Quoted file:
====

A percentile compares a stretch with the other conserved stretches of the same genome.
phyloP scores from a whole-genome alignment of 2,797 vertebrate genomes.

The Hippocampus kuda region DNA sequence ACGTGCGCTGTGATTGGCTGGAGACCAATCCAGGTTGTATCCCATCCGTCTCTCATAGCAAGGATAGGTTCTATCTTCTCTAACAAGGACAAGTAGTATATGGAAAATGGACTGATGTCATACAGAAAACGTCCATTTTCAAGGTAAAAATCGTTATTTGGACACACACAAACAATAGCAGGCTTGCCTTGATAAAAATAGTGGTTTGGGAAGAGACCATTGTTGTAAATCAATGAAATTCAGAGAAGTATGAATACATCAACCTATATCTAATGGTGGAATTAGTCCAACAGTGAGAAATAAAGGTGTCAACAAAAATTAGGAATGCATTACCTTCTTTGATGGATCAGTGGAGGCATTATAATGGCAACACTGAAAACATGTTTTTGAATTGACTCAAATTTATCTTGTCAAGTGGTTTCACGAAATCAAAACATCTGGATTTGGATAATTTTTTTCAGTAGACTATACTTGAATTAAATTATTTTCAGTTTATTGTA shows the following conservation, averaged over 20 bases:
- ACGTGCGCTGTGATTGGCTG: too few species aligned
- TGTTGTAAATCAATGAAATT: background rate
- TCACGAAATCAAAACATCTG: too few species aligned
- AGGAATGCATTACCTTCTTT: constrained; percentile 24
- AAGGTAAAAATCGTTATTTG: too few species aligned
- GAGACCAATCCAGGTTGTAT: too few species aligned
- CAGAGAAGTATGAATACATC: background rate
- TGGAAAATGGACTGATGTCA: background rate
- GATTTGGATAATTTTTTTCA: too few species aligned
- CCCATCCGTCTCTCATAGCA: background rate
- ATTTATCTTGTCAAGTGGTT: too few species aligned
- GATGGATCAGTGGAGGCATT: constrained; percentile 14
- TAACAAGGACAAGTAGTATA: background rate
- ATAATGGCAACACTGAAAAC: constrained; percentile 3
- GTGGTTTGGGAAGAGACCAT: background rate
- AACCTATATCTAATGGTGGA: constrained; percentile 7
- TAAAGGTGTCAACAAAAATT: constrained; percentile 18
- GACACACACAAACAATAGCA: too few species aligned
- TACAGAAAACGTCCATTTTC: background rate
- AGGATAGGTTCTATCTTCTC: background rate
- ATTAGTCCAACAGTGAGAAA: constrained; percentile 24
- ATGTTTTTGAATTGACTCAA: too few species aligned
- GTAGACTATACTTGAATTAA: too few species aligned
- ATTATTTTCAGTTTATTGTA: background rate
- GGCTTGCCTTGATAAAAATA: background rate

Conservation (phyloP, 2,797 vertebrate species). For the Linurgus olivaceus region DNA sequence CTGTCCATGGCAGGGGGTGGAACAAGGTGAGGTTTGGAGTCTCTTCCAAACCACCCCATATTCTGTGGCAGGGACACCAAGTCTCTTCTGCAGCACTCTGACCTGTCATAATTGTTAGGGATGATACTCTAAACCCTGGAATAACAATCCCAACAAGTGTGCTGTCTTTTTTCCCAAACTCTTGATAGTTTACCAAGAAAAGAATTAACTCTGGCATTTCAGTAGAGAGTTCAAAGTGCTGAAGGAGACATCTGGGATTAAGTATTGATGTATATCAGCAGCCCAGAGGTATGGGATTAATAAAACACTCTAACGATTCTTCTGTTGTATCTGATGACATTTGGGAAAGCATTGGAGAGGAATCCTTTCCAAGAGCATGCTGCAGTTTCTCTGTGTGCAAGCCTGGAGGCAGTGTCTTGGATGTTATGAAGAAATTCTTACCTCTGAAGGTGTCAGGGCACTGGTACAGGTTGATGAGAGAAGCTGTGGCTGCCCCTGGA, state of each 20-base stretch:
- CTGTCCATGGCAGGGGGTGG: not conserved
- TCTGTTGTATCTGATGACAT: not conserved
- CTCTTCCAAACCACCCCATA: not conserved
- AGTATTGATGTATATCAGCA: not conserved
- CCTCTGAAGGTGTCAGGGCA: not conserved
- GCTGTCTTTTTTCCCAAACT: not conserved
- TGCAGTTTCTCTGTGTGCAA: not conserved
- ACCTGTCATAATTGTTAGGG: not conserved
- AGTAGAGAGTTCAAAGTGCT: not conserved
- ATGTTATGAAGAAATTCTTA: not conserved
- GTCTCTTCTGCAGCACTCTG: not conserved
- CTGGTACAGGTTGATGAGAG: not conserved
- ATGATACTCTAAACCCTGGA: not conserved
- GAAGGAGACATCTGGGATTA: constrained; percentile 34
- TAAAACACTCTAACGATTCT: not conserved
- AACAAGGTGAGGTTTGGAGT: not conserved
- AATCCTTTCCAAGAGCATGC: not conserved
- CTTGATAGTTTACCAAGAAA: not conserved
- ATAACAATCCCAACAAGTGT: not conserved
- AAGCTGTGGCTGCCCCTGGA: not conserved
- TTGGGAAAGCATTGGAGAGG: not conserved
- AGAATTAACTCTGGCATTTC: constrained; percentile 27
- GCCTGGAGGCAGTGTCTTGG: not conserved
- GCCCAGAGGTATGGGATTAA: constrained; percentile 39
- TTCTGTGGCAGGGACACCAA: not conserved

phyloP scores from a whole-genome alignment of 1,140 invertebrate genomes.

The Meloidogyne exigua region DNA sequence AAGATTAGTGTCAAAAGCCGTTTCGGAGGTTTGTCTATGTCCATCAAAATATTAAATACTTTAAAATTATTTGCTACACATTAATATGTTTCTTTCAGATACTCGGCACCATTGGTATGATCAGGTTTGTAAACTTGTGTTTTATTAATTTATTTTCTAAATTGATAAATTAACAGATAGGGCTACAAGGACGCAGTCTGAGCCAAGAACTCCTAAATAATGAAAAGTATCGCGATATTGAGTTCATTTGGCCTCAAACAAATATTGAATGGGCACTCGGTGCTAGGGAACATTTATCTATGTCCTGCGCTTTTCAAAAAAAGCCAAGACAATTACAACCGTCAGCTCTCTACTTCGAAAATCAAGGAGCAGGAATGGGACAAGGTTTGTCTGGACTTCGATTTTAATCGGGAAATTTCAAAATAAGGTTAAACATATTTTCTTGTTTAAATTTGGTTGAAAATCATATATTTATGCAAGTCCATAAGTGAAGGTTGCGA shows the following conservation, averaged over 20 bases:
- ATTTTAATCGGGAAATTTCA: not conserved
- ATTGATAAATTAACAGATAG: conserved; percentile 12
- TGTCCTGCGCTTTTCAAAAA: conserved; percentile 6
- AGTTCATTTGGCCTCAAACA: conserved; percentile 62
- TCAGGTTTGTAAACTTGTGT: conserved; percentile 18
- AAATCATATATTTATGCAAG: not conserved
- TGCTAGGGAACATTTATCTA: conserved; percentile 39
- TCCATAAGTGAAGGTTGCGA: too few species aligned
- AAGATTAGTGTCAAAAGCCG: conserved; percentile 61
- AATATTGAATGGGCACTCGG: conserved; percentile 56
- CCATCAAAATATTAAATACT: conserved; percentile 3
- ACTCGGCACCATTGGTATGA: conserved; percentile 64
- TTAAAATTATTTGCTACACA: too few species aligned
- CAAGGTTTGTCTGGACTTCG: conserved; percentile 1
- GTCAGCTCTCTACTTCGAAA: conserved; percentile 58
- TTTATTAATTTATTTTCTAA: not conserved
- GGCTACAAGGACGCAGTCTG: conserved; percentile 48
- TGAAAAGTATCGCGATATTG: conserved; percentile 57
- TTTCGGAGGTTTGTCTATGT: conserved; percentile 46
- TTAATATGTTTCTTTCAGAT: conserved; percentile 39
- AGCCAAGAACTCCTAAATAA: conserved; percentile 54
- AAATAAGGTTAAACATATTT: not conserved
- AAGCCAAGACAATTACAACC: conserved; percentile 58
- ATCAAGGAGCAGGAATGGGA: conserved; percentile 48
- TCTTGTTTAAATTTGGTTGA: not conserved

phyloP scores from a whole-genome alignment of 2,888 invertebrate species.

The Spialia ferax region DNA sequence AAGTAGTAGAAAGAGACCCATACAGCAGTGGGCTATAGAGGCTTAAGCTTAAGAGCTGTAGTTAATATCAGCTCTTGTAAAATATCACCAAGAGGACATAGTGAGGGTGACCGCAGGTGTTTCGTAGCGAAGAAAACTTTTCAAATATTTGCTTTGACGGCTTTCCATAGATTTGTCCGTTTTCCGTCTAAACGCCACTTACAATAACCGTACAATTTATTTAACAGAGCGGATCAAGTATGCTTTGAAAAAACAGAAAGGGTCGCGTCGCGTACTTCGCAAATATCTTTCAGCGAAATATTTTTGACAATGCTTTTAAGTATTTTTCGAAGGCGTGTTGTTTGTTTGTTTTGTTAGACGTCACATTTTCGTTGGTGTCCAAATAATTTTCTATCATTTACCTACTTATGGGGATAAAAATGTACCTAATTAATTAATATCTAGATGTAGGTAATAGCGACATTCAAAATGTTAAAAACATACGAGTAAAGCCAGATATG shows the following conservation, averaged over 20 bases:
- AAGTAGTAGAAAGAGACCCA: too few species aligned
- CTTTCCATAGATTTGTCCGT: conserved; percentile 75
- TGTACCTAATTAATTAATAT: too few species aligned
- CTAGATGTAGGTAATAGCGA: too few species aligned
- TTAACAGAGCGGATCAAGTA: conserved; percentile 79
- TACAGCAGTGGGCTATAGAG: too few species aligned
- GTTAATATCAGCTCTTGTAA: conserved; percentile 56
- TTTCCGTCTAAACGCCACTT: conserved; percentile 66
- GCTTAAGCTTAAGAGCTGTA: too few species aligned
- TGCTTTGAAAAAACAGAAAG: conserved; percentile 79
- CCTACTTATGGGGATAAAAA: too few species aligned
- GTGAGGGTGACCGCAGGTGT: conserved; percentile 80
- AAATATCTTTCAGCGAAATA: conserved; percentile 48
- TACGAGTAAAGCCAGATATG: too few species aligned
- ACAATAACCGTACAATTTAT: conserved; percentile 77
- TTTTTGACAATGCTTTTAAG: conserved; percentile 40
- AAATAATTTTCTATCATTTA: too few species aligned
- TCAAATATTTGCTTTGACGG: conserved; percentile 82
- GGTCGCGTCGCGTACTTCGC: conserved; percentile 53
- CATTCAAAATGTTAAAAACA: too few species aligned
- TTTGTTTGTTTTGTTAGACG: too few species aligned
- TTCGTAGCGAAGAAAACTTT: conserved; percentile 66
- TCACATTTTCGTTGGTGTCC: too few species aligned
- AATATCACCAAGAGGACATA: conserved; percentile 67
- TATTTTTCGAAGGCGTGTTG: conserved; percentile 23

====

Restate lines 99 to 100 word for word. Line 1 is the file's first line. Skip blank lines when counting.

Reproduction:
- TTTTTGACAATGCTTTTAAG: conserved; percentile 40
- AAATAATTTTCTATCATTTA: too few species aligned